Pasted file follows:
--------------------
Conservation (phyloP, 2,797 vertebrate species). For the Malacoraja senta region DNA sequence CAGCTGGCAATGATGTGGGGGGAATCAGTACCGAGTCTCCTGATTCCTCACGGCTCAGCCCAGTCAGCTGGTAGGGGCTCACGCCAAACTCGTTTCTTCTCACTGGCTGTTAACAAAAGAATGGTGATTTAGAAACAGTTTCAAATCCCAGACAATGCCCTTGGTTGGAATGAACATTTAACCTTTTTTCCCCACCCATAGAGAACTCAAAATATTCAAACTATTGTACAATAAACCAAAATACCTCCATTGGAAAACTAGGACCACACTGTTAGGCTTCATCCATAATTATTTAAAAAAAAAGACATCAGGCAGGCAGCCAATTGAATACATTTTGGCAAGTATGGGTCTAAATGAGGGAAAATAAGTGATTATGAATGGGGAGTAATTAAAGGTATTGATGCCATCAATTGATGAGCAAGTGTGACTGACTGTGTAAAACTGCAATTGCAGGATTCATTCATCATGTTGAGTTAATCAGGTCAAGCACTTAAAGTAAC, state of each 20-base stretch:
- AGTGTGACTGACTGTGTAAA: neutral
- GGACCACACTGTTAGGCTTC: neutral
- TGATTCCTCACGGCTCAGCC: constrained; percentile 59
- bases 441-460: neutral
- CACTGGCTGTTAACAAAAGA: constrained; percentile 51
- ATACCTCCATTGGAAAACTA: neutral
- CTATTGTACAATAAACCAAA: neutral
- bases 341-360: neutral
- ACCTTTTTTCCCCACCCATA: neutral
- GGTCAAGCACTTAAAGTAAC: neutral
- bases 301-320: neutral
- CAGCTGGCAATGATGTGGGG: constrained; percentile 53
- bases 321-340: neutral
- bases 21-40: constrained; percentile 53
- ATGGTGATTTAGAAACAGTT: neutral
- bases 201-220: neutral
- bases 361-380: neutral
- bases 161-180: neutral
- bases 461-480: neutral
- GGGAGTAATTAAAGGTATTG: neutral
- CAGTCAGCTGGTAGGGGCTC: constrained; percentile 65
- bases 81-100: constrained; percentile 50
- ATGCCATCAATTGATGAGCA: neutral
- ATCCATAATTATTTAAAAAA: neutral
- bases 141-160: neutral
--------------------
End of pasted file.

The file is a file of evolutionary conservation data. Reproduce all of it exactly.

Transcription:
Conservation (phyloP, 2,797 vertebrate species). For the Malacoraja senta region DNA sequence CAGCTGGCAATGATGTGGGGGGAATCAGTACCGAGTCTCCTGATTCCTCACGGCTCAGCCCAGTCAGCTGGTAGGGGCTCACGCCAAACTCGTTTCTTCTCACTGGCTGTTAACAAAAGAATGGTGATTTAGAAACAGTTTCAAATCCCAGACAATGCCCTTGGTTGGAATGAACATTTAACCTTTTTTCCCCACCCATAGAGAACTCAAAATATTCAAACTATTGTACAATAAACCAAAATACCTCCATTGGAAAACTAGGACCACACTGTTAGGCTTCATCCATAATTATTTAAAAAAAAAGACATCAGGCAGGCAGCCAATTGAATACATTTTGGCAAGTATGGGTCTAAATGAGGGAAAATAAGTGATTATGAATGGGGAGTAATTAAAGGTATTGATGCCATCAATTGATGAGCAAGTGTGACTGACTGTGTAAAACTGCAATTGCAGGATTCATTCATCATGTTGAGTTAATCAGGTCAAGCACTTAAAGTAAC, state of each 20-base stretch:
- AGTGTGACTGACTGTGTAAA: neutral
- GGACCACACTGTTAGGCTTC: neutral
- TGATTCCTCACGGCTCAGCC: constrained; percentile 59
- bases 441-460: neutral
- CACTGGCTGTTAACAAAAGA: constrained; percentile 51
- ATACCTCCATTGGAAAACTA: neutral
- CTATTGTACAATAAACCAAA: neutral
- bases 341-360: neutral
- ACCTTTTTTCCCCACCCATA: neutral
- GGTCAAGCACTTAAAGTAAC: neutral
- bases 301-320: neutral
- CAGCTGGCAATGATGTGGGG: constrained; percentile 53
- bases 321-340: neutral
- bases 21-40: constrained; percentile 53
- ATGGTGATTTAGAAACAGTT: neutral
- bases 201-220: neutral
- bases 361-380: neutral
- bases 161-180: neutral
- bases 461-480: neutral
- GGGAGTAATTAAAGGTATTG: neutral
- CAGTCAGCTGGTAGGGGCTC: constrained; percentile 65
- bases 81-100: constrained; percentile 50
- ATGCCATCAATTGATGAGCA: neutral
- ATCCATAATTATTTAAAAAA: neutral
- bases 141-160: neutral